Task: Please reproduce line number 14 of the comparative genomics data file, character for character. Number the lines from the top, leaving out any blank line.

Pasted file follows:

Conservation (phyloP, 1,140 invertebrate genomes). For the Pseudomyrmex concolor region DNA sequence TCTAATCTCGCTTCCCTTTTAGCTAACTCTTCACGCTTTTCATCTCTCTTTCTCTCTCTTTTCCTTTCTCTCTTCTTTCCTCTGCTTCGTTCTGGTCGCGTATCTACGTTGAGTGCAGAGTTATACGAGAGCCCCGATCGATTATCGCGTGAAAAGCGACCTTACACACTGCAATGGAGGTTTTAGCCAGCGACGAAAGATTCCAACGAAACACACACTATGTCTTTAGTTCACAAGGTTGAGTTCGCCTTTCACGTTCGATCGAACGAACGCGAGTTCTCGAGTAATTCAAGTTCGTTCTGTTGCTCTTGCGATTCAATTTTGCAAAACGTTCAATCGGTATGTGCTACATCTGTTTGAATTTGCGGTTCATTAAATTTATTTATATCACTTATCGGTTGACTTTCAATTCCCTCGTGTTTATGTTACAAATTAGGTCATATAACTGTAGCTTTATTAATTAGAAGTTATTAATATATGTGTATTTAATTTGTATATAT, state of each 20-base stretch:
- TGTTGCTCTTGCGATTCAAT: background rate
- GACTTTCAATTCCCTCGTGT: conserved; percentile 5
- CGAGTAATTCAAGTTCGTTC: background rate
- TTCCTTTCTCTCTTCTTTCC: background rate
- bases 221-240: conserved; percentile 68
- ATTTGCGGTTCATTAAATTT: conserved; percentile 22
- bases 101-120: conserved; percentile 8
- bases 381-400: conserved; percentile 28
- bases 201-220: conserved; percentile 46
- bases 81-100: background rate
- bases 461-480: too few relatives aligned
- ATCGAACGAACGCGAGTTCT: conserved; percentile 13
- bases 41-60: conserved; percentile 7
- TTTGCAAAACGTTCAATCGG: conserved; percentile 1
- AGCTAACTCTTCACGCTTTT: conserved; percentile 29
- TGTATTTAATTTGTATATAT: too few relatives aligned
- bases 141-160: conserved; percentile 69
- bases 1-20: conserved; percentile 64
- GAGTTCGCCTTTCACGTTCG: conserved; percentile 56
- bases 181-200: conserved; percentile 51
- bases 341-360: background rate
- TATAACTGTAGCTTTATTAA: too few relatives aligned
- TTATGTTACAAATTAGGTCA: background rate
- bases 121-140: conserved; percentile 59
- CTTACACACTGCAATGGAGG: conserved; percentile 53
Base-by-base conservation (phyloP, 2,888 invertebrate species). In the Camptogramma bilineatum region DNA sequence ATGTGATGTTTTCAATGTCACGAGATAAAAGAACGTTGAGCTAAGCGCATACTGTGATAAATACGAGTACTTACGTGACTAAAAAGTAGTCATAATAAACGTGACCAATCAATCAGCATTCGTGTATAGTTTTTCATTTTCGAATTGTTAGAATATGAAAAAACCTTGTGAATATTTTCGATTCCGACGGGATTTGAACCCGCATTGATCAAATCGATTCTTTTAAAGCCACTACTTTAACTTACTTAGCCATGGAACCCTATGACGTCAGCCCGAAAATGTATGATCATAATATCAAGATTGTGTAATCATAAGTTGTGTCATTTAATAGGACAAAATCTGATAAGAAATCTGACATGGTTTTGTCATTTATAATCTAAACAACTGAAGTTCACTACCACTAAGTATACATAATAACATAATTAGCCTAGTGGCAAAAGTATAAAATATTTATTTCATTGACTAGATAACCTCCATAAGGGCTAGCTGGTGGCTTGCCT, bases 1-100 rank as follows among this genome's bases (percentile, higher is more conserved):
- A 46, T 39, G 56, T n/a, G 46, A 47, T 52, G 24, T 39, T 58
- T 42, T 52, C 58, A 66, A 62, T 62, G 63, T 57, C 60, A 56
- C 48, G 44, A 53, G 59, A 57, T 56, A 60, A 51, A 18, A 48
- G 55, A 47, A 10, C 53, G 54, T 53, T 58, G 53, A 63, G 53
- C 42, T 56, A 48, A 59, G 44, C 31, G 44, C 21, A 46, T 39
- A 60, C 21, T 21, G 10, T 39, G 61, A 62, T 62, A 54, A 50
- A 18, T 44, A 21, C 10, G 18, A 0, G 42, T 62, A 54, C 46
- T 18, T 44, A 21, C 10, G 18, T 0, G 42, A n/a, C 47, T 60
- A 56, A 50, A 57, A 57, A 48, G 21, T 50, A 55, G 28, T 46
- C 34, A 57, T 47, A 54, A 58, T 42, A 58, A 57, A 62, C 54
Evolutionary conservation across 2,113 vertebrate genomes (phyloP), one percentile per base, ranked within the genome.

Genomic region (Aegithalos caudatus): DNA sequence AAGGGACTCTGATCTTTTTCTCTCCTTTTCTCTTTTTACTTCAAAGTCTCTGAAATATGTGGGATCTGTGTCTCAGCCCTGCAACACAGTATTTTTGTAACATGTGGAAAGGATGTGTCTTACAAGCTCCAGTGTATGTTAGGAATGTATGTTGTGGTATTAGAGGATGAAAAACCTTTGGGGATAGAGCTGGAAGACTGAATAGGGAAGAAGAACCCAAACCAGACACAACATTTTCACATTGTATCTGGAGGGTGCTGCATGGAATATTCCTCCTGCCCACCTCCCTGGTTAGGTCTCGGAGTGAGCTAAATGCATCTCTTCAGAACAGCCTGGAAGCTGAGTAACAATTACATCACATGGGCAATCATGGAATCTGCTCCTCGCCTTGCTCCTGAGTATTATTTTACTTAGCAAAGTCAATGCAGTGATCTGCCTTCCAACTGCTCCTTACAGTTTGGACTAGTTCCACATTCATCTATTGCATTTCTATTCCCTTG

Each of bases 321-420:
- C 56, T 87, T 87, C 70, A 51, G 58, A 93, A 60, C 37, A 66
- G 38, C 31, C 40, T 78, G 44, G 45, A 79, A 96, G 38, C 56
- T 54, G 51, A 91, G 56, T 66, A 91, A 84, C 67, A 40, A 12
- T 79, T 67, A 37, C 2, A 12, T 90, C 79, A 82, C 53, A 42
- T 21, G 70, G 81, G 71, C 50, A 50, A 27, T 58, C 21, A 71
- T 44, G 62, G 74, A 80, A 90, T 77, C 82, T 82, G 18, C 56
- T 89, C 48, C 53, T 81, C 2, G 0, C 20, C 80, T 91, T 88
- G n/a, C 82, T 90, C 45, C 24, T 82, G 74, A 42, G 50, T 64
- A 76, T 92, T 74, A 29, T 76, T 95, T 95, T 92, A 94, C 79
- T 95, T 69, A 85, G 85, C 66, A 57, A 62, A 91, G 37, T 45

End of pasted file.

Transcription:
- bases 41-60: conserved; percentile 7